March 23, 2021 // National

News Briefs: March 28, 2021

Pope elevates Ireland’s national Knock Shrine to international status

DUBLIN (CNS) — Pope Francis has elevated the National Sanctuary of Our Lady of Knock to the status of an International Shrine of Eucharistic and Marian Devotion. In a message delivered from the Vatican via video link March 19, the feast of St. Joseph, Pope Francis described it as an “important moment in the life of the shrine” and “a great responsibility.” With all churches in Ireland closed to public worship under Level 5 COVID-19 restrictions, the pope’s message was relayed to an empty Apparition Chapel at Knock Shrine, where Mass was concelebrated by Archbishop Michael Neary of Tuam and Knock’s rector, Father Richard Gibbons. The Mass was livestreamed. Speaking in Italian, Pope Francis said the designation would mean always having “your arms wide open as a sign of welcome to every pilgrim who may arrive from any part of the world, asking nothing in return but only recognizing him as a brother or a sister who desires to share the same experience of fraternal prayer.” Paying tribute to the Irish faithful he said: “You have been a missionary people. We cannot forget how many priests left their homeland in order to become missionaries of the Gospel. Nor can we forget the many lay people who immigrated to faraway lands but still kept their devotion to Our Lady.”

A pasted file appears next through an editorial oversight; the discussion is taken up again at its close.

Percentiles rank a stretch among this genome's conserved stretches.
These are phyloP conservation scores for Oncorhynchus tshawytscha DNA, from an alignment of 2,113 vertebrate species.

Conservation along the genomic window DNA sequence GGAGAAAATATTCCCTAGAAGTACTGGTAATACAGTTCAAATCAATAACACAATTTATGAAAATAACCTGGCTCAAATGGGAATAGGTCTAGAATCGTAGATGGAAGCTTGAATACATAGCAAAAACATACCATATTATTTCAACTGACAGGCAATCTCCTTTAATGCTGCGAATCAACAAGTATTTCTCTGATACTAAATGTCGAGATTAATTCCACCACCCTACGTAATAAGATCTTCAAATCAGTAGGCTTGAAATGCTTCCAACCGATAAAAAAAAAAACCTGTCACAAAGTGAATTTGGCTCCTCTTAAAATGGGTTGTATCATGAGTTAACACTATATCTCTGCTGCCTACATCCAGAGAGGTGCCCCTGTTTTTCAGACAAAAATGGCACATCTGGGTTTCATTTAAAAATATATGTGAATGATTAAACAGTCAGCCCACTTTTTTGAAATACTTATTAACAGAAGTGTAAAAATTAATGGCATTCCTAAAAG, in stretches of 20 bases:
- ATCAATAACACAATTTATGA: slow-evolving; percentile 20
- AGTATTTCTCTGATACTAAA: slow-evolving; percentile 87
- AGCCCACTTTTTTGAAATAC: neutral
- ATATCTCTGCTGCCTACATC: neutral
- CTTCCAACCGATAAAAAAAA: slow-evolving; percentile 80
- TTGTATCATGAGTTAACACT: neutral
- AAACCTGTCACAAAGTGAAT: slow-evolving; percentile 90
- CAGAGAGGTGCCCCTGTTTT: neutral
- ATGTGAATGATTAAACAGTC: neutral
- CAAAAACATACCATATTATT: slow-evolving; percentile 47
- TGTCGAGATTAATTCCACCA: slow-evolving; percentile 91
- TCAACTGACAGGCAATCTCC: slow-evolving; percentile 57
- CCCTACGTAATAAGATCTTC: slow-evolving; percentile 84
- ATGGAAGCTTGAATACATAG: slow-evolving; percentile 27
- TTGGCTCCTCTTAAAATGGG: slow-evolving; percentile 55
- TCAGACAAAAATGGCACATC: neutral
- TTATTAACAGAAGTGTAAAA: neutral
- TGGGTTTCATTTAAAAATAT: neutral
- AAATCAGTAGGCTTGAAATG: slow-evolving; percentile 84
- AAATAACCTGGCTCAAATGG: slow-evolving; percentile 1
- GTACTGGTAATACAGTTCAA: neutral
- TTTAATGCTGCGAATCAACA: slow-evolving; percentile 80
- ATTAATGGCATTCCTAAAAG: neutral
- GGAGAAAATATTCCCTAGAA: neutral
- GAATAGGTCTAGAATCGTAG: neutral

Pope says he, too, kneels on Myanmar streets, begging for end to violence